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As much as I love great stories (anime, literature, theatre), and I very much do love them (spending a great deal of my time reading and viewing), I love doing even more. I am a skydiver with over 500 jumps, I'm a PADI Scuba Divemaster, I've been an avid rock climber and mountaineer for over a decade, I love to ski, and I'm a skilled fencer (epee is my primary weapon).
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The first anime I ever saw (and had any clue it was anime) was Galaxy Express 999. I was intrigued, but didn't have the time or resources to pursue any further viewing of the artform (this was over 20 years ago). A few years back, a friend of mine who worked in Hollywood saw a screening for the animators at Disney of Princess Mononoke, and e-mailed me about it. I managed to get a copy after Touchstone released it, and I was hooked.
I was already in love with the films of Akira Kurosawa and fascinated by Japanese culture (as well as other cultures of the Orient -- I lived in Hong Kong for awhile), so it was an easy fit for me.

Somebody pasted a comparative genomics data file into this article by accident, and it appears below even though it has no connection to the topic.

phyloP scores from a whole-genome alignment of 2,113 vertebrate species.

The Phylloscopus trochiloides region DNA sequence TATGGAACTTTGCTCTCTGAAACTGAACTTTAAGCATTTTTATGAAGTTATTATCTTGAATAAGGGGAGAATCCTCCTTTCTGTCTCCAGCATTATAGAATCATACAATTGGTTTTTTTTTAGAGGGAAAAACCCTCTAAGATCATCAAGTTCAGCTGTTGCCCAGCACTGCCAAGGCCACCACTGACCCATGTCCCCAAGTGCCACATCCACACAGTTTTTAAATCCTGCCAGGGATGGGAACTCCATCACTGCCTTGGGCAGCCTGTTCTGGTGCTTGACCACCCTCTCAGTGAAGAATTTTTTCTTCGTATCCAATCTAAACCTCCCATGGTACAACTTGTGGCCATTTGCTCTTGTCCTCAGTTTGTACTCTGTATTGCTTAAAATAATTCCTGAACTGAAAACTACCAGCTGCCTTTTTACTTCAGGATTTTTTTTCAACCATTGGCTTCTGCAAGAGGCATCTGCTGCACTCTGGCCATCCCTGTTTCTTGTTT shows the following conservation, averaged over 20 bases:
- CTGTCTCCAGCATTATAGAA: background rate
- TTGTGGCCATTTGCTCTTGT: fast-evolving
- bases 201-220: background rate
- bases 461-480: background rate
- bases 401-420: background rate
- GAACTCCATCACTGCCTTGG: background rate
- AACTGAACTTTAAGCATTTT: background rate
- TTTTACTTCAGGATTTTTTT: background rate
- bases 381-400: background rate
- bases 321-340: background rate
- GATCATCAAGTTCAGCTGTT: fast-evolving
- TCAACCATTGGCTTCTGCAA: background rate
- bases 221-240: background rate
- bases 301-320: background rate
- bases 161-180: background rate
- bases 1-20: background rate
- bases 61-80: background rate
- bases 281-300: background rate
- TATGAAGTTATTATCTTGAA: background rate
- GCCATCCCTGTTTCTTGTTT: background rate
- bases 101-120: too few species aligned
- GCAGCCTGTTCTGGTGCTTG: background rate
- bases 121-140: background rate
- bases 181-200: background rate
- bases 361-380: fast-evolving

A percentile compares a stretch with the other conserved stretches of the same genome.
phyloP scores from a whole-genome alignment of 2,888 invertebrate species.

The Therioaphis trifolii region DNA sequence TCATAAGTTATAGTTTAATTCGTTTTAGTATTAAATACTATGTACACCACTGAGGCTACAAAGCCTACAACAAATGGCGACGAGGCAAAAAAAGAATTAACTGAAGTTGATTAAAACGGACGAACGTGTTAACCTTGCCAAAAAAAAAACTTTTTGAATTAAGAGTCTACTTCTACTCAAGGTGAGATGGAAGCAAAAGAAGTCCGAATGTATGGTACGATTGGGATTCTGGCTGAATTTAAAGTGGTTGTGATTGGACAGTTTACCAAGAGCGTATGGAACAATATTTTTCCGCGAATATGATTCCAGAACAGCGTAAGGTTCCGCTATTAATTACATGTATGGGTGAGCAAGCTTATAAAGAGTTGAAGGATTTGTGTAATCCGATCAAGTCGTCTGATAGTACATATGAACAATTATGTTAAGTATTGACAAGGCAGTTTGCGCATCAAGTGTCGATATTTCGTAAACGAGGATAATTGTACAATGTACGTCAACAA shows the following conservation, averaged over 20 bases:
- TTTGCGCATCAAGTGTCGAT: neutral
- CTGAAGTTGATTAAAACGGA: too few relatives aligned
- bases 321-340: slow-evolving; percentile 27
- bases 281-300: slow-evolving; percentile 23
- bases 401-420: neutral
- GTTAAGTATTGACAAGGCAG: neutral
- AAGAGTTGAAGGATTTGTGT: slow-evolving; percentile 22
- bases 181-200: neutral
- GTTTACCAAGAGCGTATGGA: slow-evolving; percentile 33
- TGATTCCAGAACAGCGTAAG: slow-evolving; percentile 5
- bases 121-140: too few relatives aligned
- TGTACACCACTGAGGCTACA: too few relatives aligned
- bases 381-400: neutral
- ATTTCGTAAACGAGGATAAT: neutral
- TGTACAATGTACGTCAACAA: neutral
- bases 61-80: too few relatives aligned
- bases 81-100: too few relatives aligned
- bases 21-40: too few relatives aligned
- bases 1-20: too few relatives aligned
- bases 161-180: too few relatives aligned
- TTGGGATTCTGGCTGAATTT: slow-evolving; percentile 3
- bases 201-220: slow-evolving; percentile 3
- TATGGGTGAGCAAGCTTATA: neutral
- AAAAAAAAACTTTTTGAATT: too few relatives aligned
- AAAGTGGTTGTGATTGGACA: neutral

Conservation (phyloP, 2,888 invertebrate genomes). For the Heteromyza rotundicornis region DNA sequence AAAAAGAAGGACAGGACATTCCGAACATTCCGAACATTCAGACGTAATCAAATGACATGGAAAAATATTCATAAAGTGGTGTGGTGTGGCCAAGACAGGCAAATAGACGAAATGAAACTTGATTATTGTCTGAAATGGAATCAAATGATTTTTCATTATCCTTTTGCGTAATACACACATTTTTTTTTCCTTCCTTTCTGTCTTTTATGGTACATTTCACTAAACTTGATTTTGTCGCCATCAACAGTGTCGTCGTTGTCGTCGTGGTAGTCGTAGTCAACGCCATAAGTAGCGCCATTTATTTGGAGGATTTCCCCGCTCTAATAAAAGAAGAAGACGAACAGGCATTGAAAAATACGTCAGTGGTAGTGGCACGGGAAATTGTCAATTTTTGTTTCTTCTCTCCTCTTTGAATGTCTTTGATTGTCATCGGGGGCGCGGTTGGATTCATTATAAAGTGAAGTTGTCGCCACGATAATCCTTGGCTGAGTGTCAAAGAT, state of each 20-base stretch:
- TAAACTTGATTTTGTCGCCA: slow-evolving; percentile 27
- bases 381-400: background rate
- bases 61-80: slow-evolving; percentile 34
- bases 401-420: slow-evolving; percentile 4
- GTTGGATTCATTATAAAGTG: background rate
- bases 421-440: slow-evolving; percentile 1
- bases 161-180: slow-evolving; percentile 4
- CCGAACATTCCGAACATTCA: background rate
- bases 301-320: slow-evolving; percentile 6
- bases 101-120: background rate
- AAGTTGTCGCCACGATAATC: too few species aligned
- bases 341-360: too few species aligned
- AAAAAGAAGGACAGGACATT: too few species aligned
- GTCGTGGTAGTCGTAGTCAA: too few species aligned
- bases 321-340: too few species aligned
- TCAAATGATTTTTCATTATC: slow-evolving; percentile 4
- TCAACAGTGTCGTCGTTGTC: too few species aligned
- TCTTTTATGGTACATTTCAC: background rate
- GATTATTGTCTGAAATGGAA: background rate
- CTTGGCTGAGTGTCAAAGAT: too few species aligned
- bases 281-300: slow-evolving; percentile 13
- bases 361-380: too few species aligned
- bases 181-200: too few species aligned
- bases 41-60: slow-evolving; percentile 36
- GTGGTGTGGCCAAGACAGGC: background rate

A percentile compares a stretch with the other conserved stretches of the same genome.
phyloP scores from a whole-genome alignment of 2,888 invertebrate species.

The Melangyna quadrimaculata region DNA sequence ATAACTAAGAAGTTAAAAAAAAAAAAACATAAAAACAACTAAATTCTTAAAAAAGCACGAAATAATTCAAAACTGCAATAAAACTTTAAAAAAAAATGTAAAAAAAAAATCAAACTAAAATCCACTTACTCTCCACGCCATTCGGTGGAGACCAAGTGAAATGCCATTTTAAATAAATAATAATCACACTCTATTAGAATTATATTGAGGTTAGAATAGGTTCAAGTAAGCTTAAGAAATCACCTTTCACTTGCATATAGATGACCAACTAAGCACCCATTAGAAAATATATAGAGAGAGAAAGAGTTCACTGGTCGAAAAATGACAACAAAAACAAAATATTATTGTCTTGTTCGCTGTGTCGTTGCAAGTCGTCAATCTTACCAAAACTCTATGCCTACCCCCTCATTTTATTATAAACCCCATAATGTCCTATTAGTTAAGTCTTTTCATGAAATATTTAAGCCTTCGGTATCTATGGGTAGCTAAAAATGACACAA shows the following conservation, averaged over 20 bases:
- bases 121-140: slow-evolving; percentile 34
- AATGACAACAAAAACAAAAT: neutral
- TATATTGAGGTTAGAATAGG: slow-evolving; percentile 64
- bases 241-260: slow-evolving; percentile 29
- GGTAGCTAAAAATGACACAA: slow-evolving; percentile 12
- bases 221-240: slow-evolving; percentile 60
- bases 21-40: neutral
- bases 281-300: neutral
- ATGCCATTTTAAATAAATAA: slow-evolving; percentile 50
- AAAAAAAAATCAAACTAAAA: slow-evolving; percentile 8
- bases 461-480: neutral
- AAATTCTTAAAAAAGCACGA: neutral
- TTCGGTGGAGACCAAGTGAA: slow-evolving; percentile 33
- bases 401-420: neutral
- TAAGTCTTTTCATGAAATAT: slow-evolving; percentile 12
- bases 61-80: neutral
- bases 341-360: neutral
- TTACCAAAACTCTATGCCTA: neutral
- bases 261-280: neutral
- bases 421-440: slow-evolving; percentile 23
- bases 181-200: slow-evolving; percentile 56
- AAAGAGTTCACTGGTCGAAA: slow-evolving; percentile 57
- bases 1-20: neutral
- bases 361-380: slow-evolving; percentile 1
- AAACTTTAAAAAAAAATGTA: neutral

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A few more trivia facts about me:
My favorite novel is Moby Dick (and no, I really didn't like Hakugei). I think Frank Herbert (the author of Dune) was the greatest literary genius of the 20th century (an opinion, unfortunately, not shared by many "true" literary types -- having been to grad school in English, I've certainly had my fill of what they do consider great). I have read everything Herbert ever wrote (with the caveat, of course: published writings). Every few years I re-read the Dune series.
I love good literature, poetry (I'm arbitrarily separating poetry from the rest of literature) and cinema. A few examples,
Literature: Sir Walter Scott, Edgar Allan Poe, Joseph Conrad and, yes, the great Jane Austen. (What can I say? I like chick-lit, as long as it's not the anti-male variety -- that stuff is just plain boring.) The greatest literary genius of all time, of course, was the divine William Shakespeare (and no, his works weren't written by somebody else).